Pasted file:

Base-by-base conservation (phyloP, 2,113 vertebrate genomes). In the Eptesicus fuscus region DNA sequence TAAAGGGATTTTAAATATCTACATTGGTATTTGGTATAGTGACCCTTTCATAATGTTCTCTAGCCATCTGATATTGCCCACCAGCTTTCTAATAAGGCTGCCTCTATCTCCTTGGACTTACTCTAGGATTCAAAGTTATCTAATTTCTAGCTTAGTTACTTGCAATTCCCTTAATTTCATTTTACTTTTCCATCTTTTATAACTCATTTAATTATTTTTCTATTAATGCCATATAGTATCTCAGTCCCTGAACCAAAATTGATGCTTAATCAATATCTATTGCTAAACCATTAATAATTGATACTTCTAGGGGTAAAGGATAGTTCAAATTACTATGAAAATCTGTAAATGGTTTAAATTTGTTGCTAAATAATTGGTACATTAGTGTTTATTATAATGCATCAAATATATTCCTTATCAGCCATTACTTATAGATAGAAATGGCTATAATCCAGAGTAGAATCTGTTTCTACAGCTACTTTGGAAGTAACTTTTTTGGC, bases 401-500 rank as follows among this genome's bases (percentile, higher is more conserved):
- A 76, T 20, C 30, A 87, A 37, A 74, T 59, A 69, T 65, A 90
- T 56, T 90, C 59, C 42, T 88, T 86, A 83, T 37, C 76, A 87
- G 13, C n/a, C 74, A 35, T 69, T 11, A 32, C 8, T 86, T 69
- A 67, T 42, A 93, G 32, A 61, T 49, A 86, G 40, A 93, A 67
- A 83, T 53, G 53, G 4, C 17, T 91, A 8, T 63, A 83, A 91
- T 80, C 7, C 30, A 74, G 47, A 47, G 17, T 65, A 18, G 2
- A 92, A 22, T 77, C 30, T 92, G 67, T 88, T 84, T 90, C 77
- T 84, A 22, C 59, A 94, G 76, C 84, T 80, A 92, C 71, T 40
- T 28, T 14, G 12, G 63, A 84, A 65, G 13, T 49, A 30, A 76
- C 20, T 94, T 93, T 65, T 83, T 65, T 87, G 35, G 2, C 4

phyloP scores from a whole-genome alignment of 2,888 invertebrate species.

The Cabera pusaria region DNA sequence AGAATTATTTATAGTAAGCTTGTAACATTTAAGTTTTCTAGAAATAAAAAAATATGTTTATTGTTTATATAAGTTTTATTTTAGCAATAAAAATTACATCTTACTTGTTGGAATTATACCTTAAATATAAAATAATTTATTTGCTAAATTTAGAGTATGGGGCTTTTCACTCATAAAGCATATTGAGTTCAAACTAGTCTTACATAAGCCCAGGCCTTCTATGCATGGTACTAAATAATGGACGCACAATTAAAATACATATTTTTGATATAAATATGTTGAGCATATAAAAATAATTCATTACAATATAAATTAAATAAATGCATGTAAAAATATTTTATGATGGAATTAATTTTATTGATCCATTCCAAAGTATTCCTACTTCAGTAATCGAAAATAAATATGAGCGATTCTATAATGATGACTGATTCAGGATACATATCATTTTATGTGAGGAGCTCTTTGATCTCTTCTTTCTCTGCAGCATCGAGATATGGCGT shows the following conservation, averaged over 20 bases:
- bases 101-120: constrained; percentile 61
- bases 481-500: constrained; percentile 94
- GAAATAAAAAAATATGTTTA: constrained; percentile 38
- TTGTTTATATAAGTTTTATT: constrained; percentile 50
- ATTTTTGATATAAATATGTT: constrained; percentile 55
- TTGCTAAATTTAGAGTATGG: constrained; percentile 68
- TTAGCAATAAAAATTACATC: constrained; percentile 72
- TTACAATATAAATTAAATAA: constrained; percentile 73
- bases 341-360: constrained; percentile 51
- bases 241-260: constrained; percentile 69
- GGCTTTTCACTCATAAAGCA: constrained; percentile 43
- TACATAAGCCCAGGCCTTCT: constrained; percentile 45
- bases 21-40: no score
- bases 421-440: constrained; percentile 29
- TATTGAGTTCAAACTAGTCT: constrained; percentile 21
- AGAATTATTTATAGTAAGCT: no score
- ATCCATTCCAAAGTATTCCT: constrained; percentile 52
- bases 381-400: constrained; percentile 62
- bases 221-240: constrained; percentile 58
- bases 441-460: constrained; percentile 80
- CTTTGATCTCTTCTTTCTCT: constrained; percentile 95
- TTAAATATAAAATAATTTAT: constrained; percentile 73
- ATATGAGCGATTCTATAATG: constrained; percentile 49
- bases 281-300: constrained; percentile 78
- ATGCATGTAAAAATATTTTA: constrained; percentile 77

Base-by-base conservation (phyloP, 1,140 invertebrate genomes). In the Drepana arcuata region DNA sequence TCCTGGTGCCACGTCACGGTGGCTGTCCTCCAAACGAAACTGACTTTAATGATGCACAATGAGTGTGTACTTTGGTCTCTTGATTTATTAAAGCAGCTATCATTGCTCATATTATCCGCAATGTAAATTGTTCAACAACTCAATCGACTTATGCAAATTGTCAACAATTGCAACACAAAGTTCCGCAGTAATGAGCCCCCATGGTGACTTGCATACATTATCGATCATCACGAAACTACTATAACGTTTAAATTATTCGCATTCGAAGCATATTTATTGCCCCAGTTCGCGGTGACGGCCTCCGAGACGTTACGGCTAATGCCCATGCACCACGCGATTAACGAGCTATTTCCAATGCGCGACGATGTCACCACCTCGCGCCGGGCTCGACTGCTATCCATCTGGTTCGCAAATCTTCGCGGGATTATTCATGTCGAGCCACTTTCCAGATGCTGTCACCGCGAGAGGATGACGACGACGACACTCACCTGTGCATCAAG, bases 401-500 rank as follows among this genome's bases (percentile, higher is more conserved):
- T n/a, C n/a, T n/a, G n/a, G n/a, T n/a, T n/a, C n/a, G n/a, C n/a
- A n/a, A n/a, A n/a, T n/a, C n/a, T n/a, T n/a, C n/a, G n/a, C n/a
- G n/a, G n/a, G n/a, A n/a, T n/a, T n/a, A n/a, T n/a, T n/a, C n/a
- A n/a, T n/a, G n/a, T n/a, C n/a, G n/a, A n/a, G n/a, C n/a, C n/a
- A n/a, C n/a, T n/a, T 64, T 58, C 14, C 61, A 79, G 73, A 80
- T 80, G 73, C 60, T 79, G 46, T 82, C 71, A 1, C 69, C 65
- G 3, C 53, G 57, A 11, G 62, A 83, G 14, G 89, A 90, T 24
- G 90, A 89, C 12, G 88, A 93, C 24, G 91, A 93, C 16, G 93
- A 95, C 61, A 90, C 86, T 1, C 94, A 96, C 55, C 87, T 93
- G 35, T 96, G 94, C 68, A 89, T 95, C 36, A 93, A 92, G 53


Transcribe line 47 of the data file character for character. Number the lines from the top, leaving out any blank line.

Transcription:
- G 90, A 89, C 12, G 88, A 93, C 24, G 91, A 93, C 16, G 93